The idea of an evil woman conjures up many different kinds of images. The femme fatale, the scorned woman, the woman who takes no guff from anyone — they all come to mind when I think of an evil woman, as well as a few lines from a popular ELO song (sorry if “E-evil Woman” is now running through your head while you read this).
Even the Hawaiian goddess Pele has been depicted as an angry woman with lava for hair who wreaks fiery havoc on her male admirers. So when I watched the sugar cane fields of Maui on fire in the opening scene and a woman driving a speeding car through the smoke and ash, I thought only of a powerful woman calling the shots.
And that is where this episode headed — three women took everything over this week. It was definitely an interesting concept.
I’m not saying the men didn’t have their moments in this one. They did. McG stuck to his conviction that he was right about guest star Vanessa Marcil, who played the evil Dr. Olivia Victor. And Danno got an “I told you so Steven” moment when McG’s tires were slashed. Even good ole Sgt. Duke Lukela (Dennis Chun) got a chance to warn McG to not overstep his bounds.
It did make me hate Dr. Victor even more when Sgt. Lukela was so nice to her. Who doesn’t want a police officer to say, “I’ll take care of this, ma’am,” in a kind and gentle voice, and then rip into your enemy?
I know, Steve was set up by little Miss Skinny Pants, but it was still fun to see Duke put his hand up to stop McG from talking. Poor Steve — no one believed him and everyone doubted his instincts, even his buddy Danno.
I thought so, too, as I didn’t really get where Steve was getting all of his “gut instinct” evidence against her. Maybe it was the fact that she was wearing short shorts with boots while washing a car or the lame “I lost my phone on my run so I couldn’t murder anyone” excuse. Maybe it was the “I’m so sexy” smugness she wore on her face the entire episode. All I know is that the whole time I was rooting for McG to wipe that damn smug smile off her face. Or for someone to force-feed her some sugar cane.
Either way, the ending of the procedural this week was sweet for me.
For an episode titled “Wahine ‘Ino Loa” (three words not one), which means “Evil Woman” in Hawaiian, there was a lot of girl power mixed with a lot of I’m-so-wicked moments. Girl power goddess Michelle Borth, as Catherine Rollins, started off the night by disarming WITSEC Agent Chris Channing (the return of Carlos Bernard), and then making an awesome jump off a balcony, scaling down to the next floor, and then landing on her feet, made me want to change my tune to “I am woman, hear me roar.”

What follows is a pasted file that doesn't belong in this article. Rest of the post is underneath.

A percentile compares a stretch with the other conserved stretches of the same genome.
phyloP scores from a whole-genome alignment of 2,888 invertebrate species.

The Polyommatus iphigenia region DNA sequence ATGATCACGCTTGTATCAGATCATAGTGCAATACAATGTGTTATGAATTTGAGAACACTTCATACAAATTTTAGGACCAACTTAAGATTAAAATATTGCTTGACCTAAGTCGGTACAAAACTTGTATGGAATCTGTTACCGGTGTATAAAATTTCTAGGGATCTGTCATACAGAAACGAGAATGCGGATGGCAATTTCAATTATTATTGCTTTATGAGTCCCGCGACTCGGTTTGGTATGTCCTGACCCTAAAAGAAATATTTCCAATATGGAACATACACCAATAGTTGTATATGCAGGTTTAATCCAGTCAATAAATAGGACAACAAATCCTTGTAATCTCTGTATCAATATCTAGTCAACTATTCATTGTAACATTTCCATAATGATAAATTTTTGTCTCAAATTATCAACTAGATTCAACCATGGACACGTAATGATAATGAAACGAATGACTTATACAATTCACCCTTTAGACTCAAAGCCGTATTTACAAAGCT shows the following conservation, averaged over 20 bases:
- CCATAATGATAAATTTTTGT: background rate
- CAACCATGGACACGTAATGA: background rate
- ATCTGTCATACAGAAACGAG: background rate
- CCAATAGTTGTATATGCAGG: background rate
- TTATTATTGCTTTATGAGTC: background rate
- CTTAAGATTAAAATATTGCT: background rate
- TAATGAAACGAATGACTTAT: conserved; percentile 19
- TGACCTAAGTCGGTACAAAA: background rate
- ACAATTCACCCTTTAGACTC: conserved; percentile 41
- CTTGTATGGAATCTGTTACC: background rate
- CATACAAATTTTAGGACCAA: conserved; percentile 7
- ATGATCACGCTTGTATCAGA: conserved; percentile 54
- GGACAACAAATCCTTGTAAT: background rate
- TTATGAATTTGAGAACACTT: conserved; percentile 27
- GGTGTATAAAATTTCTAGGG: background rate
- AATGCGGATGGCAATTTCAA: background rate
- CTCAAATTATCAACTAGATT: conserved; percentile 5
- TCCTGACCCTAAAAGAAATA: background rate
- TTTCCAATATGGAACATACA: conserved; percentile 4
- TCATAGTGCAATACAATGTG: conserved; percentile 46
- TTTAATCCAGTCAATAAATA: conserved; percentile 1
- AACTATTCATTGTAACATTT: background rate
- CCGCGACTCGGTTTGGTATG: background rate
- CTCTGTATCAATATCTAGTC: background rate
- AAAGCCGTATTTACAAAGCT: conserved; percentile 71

But Momma McG (Christine Lahti) takes the cake for power — I have to drop the girl when talking about Doris — not because of age, but because of the level of brutality she uses. Definitely not girlish, that is for sure. It’s hard to figure out Doris. She basically almost kills Mangosta (J.B. Bell Jr) who she supposedly already killed, but then she pulls the “I cry after I torture look” when she made Cath promise not to tell Steve about Doris’s, um, to say it nicely, persuasion tactics.
At that moment when Cath says she won’t tell Steve, I had a quick image of someone making a deal with the devil.
Couple the subplot of Cath trying to protect Momma McG, with Vanessa Marcil’s major manipulation of Steve — the estrogen emerging off my television was pretty vivid. Of course, not all of it was positive, I for one do not condone manipulating a restraining order, slashing someone’s tires, or prostitution therapy — nor do I suggest the use of torture to get what you want out of a man. But hey, it seemed to work in this week’s episode. Because it was all kinds of evil.
Perhaps it was because this episode was written a woman, Stephanie SenGupta, and directed by a seasoned “Hawaii Five-0” director and producer, Steve Boyum, that everything seemed to work. The carguments, while not overly hilarious, were on point and added some nice humor to the episode.
I still remember when Danno offered to pay for McG’s therapy in season one, so it was funny when he suggested therapy again. Little did he know that Dr. Olivia’s therapy was a little different than what all of us sane people think of as legitimate therapy, but it was a bit of comic relief to come back to Danno’s fear of McGarrett’s overzealous, super SEAL ways. Yet when McG’s gut works — he’s never wrong.
So folks, don’t think that all beautiful women are necessarily evil. Perhaps some of them just act evil because they are hungry. Or because they are afraid of someone — or as it seems in Doris’s case — afraid of something. I’m still not sure what she is afraid of, but I’m game to hang on and see how this plays out.
I didn’t feel this excited about finding out who Shelburne was or what was in the Champ box. But I do want to know what Doris is hiding, and why it is SO important to not tell Steve. And I want to know if this is an evil that Momma is hiding and if this evil is going to come back to haunt them.
Redux Side Note:
Devon Nekoba returned this week as TSA SCA Myers, a role he played in two episodes during season two of “Hawaii Five-0.”
Nekoba called me when he was shooting “Wahine ‘ino loa” and gave me a behind the scenes glimpse into the episode. He said working with Grace Park was great, and like working with Alex O’Loughlin and Scott Caan in “Kālele,” she was very focused in front of the cameras, but playful and fun when the cameras weren’t rolling.
Nekoba was thrilled to be asked back to play Myers, and I was happy to see them using local actors in recurring roles. His scene with Park completes his “Five-0” rounds, as he has now been in scenes with all four of the leads—as well as with LL Cool J and Chris O’Donnell from “NCIS: LA” when he played Myers in “Pāmake Loa.”
Wendie Burbridge is a published author, playwright and teacher who lives and works in Honolulu. Reach her via Facebook and follow her on Twitter.